World Environment Day 2014 - Small Island Developing States on “frontline” in Battle Against Climate Change
Environmental degradation deepens inequity, threatens human development
New York, USA – 5 June 2014 – As people around the globe today commemorate World Environment Day, which focuses this year on Small Island Developing States (SIDS) and their particular vulnerability to the effects of climate change, the United Nations Development Programme (UNDP) is renewing its call for an approach to environmental protection that recognizes the intricate and deep connection between protecting the environment and human development.
In its latest report released in April, the Intergovernmental Panel on Climate Change (IPCC) estimated the cost of “ambitious” climate change mitigation would reduce economic growth by 0.06 percent annually. At the same time it is essential to recognize the benefits associated with reduced climate change.
To this end, UNDP is working with countries to put in place climate change risk management systems, including adaptation and mitigation measures that contribute to their development agenda.
“Environmental protection is sometimes seen as an obstacle to economic growth,” says Magdy Martínez-Solimán, Deputy Assistant Administrator of UNDP’s Bureau for Development Policy. “But economic growth that strips out the planet’s ecosystems is not sustainable. Advancing human development and protecting the planet’s ecosystems must be approached as two sides of the same coin.”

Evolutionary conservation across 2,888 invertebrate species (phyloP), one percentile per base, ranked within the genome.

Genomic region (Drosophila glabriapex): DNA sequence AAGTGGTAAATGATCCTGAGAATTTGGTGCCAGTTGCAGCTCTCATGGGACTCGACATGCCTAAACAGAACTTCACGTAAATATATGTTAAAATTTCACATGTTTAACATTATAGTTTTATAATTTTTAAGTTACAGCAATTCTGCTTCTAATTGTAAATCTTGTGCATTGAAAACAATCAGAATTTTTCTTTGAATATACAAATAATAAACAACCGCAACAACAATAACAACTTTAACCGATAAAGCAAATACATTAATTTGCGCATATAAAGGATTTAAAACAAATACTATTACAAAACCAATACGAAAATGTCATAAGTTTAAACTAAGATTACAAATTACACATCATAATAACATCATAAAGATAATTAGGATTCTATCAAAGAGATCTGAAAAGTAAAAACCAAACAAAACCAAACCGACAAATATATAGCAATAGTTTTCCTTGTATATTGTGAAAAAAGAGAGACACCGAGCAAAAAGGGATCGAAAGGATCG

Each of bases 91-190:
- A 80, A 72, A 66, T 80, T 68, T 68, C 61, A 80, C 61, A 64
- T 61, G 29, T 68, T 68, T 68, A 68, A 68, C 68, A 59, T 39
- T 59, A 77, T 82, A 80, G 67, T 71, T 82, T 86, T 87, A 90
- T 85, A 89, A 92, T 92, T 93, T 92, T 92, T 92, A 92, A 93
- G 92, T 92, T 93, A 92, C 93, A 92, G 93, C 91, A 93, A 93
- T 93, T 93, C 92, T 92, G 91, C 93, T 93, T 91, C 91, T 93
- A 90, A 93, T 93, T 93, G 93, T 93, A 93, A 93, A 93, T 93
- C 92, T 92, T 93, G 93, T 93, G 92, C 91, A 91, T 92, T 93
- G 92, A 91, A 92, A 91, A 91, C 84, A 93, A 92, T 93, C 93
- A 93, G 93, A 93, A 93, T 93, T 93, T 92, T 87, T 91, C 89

The impacts of human-induced climate change, including rising sea levels and increased intensity of extreme weather events, are particularly acute for SIDS. In response, UNDP supports a wide range of projects in these vulnerable nations that seek to achieve the “triple win” of sustainable growth, poverty alleviation and environmental protection.
For example, during 2013 there were over 300 UNDP interventions in SIDS at various stages of project cycles. An additional 700+ projects in SIDS were supported by the Global Environment Facility (GEF) Small Grants Programme and implemented by UNDP.
The total value of this sizable portfolio includes over US$621 million in grants from the Global Environment Facility (GEF), Least Developed Country Fund (LDCF), Adaptation Fund (AF), UNDP, and numerous other bilateral and multilateral donors. Those grants are complemented by more than US$1.4 billion in co-finance from governments and other partners.
In the lead-up to the Third International Conference on SIDS to be held in Samoa in September, as United Nations agencies work together to put a spotlight on their special predicament in the face of climate change, UNDP is also focusing on resource-efficient types of growth that bring not only environmental benefits, but also help lift people out of poverty.
UNDP and World Environment Day 2014: http://www.undp.org/content/undp/en/home/presscenter/events/2014/June/worldenvironmentday2014/
UNDP and Energy and Environment: http://www.undp.org/content/undp/en/home/ourwork/environmentandenergy/overview.html
Dylan Lowthian - UNDP Office of Communications tel. +1 212-906-5516 email: email@example.com